You remember Iraq, right? That first foothold of “revolution” in the middle east, imposed from without by the United States? They must be a stable bed of prosperity and relative calm amidst all the violence and confusion of revolution going on in that region today, right? I mean, Iraq has had an almost eight-year head start on freedom and self-governance, so that should make them way ahead of the game by now, shouldn’t it?
BAGHDAD — Iraq’s “day of rage” on Friday ended with nearly 20 protesters killed in clashes with security forces. Dozens more were wounded, and several local government offices lay smoldering and ransacked.
But in the floodlit calm of Baghdad’s Tahrir Square, where baton-wielding soldiers had chased down protesters just hours earlier, two high-ranking Iraqi officials took their seats at leather chairs and, with cameras rolling, discussed the day’s events with a reporter for state-run television.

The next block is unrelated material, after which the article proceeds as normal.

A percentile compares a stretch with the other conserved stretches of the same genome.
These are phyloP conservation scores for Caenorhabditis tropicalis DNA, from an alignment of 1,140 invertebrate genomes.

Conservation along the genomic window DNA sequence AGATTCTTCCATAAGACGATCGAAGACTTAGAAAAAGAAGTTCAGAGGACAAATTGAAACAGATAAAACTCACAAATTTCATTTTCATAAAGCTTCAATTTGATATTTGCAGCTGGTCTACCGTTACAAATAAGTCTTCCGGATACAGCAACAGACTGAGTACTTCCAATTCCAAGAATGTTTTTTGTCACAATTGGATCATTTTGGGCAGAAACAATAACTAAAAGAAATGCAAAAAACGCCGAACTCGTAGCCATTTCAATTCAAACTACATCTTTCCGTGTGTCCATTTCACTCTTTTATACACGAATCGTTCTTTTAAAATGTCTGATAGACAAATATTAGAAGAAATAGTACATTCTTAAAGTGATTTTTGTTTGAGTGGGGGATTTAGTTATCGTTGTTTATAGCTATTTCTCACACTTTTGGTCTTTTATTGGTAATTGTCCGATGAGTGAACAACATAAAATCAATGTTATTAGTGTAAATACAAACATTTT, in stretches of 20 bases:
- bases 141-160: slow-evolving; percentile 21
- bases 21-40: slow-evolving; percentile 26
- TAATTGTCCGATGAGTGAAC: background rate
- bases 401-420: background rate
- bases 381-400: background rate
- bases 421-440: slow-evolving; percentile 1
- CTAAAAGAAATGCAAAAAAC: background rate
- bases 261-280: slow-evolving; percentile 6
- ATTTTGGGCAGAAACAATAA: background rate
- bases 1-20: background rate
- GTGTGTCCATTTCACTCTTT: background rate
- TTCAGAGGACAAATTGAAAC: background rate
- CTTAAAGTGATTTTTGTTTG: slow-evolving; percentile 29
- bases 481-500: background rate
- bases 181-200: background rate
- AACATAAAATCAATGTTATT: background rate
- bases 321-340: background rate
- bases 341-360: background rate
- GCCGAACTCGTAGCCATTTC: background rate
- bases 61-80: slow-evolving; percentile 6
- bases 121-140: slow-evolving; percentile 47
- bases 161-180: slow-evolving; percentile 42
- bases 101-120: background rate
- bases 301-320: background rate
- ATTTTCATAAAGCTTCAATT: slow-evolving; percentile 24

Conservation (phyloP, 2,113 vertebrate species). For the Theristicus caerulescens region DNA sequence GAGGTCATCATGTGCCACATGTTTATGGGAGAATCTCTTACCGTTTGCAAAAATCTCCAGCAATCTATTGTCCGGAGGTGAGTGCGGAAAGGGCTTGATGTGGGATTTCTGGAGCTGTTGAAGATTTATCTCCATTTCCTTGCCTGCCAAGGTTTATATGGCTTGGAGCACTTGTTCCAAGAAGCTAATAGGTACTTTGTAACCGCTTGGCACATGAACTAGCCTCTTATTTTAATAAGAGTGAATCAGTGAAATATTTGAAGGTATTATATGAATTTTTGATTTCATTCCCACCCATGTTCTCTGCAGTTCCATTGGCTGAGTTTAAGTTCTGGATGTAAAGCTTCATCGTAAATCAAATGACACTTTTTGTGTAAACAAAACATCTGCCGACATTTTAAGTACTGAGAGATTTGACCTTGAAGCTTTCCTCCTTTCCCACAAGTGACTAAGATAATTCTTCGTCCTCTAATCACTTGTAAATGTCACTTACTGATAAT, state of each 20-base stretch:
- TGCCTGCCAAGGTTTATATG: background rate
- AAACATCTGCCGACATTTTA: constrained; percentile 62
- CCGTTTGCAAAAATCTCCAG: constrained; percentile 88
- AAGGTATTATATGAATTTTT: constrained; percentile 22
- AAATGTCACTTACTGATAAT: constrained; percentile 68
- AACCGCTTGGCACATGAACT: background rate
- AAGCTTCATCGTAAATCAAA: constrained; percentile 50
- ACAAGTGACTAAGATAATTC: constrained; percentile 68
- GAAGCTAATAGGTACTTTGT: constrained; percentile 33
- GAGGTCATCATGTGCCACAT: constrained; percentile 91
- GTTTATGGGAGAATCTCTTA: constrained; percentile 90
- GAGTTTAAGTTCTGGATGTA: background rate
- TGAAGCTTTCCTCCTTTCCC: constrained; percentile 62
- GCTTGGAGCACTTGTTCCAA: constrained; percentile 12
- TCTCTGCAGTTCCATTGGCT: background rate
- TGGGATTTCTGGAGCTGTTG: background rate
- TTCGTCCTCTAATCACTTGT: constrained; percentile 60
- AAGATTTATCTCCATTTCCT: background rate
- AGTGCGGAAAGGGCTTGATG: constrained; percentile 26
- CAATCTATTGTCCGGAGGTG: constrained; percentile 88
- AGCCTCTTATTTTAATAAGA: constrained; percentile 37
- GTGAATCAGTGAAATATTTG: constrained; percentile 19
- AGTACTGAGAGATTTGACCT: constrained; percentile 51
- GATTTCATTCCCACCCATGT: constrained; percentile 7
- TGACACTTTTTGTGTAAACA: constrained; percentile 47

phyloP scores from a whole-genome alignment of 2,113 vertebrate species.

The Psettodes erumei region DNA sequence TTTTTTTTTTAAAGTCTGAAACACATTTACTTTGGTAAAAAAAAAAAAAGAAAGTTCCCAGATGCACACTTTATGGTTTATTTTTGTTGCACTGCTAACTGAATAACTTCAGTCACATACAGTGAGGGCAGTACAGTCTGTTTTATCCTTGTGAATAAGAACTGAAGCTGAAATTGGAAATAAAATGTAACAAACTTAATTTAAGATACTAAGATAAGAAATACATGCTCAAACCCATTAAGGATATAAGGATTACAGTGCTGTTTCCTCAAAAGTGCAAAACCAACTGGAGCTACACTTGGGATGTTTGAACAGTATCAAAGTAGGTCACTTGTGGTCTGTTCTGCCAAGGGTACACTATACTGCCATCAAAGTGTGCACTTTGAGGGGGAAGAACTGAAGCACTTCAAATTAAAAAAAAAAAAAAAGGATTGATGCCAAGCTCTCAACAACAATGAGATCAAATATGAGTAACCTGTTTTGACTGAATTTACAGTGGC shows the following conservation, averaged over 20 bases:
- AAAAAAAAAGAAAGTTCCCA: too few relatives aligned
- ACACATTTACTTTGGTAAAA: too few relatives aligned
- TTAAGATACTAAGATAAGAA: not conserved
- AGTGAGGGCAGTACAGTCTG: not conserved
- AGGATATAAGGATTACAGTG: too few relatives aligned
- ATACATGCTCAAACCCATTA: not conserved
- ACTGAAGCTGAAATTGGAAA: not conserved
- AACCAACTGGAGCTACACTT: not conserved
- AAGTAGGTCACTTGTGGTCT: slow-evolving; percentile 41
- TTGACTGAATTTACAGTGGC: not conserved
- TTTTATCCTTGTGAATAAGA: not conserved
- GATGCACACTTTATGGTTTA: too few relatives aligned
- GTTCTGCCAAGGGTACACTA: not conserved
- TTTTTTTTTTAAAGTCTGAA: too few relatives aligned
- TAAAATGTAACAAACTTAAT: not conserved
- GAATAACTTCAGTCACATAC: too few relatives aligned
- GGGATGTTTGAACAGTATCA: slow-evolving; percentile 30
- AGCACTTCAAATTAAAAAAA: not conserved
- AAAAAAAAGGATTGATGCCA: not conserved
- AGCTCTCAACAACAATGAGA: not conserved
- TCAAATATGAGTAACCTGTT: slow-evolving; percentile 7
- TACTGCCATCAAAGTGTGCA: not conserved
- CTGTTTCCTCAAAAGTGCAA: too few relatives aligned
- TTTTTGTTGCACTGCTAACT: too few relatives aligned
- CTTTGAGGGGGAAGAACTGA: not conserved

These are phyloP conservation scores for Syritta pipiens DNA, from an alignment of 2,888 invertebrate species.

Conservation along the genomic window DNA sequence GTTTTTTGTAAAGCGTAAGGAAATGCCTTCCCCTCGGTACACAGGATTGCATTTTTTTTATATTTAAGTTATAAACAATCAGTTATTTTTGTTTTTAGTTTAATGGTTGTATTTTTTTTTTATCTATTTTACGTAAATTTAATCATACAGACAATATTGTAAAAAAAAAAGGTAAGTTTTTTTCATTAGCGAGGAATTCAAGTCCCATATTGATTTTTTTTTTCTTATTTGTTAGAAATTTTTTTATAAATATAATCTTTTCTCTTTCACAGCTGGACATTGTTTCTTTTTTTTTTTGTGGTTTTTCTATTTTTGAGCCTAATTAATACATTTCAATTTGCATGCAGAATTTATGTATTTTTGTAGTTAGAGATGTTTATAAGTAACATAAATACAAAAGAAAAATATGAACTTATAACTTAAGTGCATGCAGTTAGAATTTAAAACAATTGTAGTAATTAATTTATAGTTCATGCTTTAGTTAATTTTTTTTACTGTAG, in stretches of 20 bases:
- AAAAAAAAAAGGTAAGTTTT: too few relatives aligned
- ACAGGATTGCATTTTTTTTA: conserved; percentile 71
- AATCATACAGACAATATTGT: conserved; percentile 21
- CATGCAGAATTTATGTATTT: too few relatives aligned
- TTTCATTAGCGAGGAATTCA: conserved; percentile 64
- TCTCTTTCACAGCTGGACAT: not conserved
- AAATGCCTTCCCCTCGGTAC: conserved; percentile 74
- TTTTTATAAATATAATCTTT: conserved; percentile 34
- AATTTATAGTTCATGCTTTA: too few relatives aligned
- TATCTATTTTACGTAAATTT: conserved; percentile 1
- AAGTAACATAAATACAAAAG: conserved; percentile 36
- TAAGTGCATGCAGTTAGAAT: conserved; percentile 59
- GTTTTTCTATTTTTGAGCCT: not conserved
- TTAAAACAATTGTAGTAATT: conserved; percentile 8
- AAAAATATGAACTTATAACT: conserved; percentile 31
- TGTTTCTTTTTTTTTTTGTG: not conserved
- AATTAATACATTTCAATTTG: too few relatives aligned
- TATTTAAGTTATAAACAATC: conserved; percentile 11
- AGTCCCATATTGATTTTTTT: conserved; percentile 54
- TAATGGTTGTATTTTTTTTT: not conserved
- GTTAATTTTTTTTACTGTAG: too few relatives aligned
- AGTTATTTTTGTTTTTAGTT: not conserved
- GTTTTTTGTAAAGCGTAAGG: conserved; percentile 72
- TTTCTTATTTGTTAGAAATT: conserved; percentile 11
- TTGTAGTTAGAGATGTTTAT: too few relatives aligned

Their alfresco round table was among the Iraqi government’s attempts to demonstrate that it was in control after a string of violent demonstrations convulsed the country, challenging the tenuous security situation. The rallies in more than 10 cities were modeled after the uprisings in Tunisia and Egypt, and they brought together a chorus of anger at local and national governments. The protests were the largest public outpourings in Iraq since last summer, when thousands raged against the country’s decaying electricity grid and regular blackouts.
The country you paid a trillion dollars to liberate, pacify and bring democracy to: still not pacified or democratic.